The reaction of Western governments to the war was ambivalent and duplicitous. They agreed to a nonintervention pact and the United States embargoed aid to the Spanish belligerents, policies intended to de-escalate the war but whose selective enforcement undermined the Republic. While Germany and Italy supplied Franco with troops, tanks, submarines, and a modernized air force (the first to bomb open cities, most notably Guernica), the nonintervention policy only prevented arms from reaching the Republic. General Motors, Texaco, and other American corporations further assisted Franco with trucks and fuel. The Soviet Union and Mexico were the only governments to sell armaments to the Republic, although much of them were impounded at the French border. Throughout the war, a vociferous political and cultural movement in America rallied to the Republic by raising money for medical aid and demanding an end to the embargo. Such participants as Albert Einstein, Dorothy Parker, Gene Kelly, Paul Robeson, Helen Keller, A. Philip Randolph, and Gypsy Rose Lee reflected the wide base of support for the Republican cause.

Self-motivated and ideological, the Lincolns attempted to create an egalitarian "people's army;" officers were distinguished only by small bars on their berets and in some cases rank-and-file soldiers elected their own officers. Traditional military protocol was shunned, although not always successfully. A political commissar explained the politics of the war to the volunteers and tended to their needs and morale. The Lincoln Brigade helped ease the pressure on Madrid, giving the Republic time to train and organize its own popular army. The subject of respectful news reports by such writers as Ernest Hemingway, Herbert Matthews, Martha Gellhorn, and Lillian Hellman, the brigade helped strengthen anti-fascist opinion in the United States. Yet the Lincolns and the Republican military, fighting with inadequate weaponry, could not withstand the forces allied against them. By the end, the Lincolns had lost nearly 750 men and sustained a casualty rate higher than that suffered by Americans in World War II. Few escaped injury. In November 1938, as a last attempt to pressure Hitler and Mussolini into repatriating their troops, Spanish prime minister Juan Negrin ordered the withdrawal of the International Brigades. The Axis coalition refused to follow suit and Madrid fell in March 1939.

The Lincolns returned home as heroes of the anti-fascist cause but enjoyed no official recognition of their deed. Many Lincolns soon aroused bitterness within sectors of the Left when, with the signing of the Hitler-Stalin nonaggression pact in 1939, they supported the CP's call for the United States to stay out of WWII. Once the United States and the Soviet Union entered the war, however, many of the veterans enlisted in the armed forces or served with the merchant marines.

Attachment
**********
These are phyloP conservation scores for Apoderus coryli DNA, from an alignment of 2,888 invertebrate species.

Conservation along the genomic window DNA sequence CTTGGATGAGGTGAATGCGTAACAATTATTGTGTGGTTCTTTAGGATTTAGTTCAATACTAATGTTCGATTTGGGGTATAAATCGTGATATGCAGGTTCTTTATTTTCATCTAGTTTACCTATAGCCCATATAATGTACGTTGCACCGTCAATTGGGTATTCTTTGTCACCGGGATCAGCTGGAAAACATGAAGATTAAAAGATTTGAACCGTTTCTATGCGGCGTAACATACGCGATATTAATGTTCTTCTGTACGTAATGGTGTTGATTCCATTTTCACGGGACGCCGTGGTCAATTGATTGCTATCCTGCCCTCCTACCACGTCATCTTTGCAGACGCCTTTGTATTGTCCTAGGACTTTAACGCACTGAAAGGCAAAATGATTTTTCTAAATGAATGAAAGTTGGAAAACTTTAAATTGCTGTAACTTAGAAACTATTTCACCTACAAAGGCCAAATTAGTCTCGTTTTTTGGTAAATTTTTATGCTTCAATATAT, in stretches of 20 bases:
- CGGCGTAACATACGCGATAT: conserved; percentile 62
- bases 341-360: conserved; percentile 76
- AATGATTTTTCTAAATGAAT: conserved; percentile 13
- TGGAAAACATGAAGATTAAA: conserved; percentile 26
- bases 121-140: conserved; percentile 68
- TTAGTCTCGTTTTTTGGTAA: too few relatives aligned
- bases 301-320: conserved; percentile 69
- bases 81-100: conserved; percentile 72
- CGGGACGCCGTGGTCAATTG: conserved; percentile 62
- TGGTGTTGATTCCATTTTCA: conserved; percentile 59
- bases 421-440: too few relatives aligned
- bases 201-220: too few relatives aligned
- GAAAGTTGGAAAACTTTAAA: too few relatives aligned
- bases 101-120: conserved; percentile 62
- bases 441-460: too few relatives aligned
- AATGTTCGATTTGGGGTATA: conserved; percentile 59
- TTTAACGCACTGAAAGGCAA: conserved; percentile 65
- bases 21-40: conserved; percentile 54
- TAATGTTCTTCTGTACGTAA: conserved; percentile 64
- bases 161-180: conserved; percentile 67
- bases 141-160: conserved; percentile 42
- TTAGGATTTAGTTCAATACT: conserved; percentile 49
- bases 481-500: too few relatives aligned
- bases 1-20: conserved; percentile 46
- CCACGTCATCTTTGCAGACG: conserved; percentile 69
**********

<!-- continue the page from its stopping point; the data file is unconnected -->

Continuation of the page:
In a foreshadowing of the McCarthy period, the armed forces designated the Lincolns "premature antifascists" and confined them to their bases. Many successfully protested and were allowed to see action. Among the core agents of the Office of Strategic Services were Lincoln veterans whose contacts with the European partisans, forged in Spain, were key to OSS missions.

In the 1950s most veterans, whether Communist or not, were harassed or forced out of their jobs by the FBI. Communist Lincolns in particular were hit hard by the repressive Subversive Activities Control Board, the Smith Act, and state sedition laws, although over time all but a few convictions were overturned. In the 1950s and 1960s the majority of Lincoln veterans quit the CP but continued to be active on the Left. Notwithstanding its exclusion from American textbooks, the Abraham Lincoln Brigade commands attention as a unique example of prescient, radical, and selfless action in the cause of international freedom. --written by Sam Sills (


7 boxes ( 6.5 cu. ft. ), plus oversize folder

Related Archival Material

Radical Pamphlets Collection. Center for Southwest and Special Collections, University of New Mexico Libraries.

Separated Materials

Photographs, postcards, posters, and broadsides have been transferred to Spanish Civil War Pictorial Collection.
Finding Aid of the Spanish Civil War Collection, 1927-1973 ( bulk 1936-1939 )
Processed by D. Trujillo
Description rules
Describing Archives: A Content Standard
Language of description
Script of description
Language of description note
Finding aid is in English

Revision Statements

  • June 28, 2004: PUBLIC "-//University of New Mexico::Center for Southwest Research//TEXT (US::NmU::MSS 320 BC::Spanish Civil War Collection)//EN" "nmu1mss320bc.sgml" converted from EAD 1.0 to 2002 by v1to02.xsl (sy2003-10-15).
  • Monday, 20210524: Attribute normal is missing or blank.

Repository Details

Part of the UNM Center for Southwest Research & Special Collections Repository

University of New Mexico Center for Southwest Research & Special Collections
University Libraries, MSC05 3020
1 University of New Mexico
Albuquerque NM 87131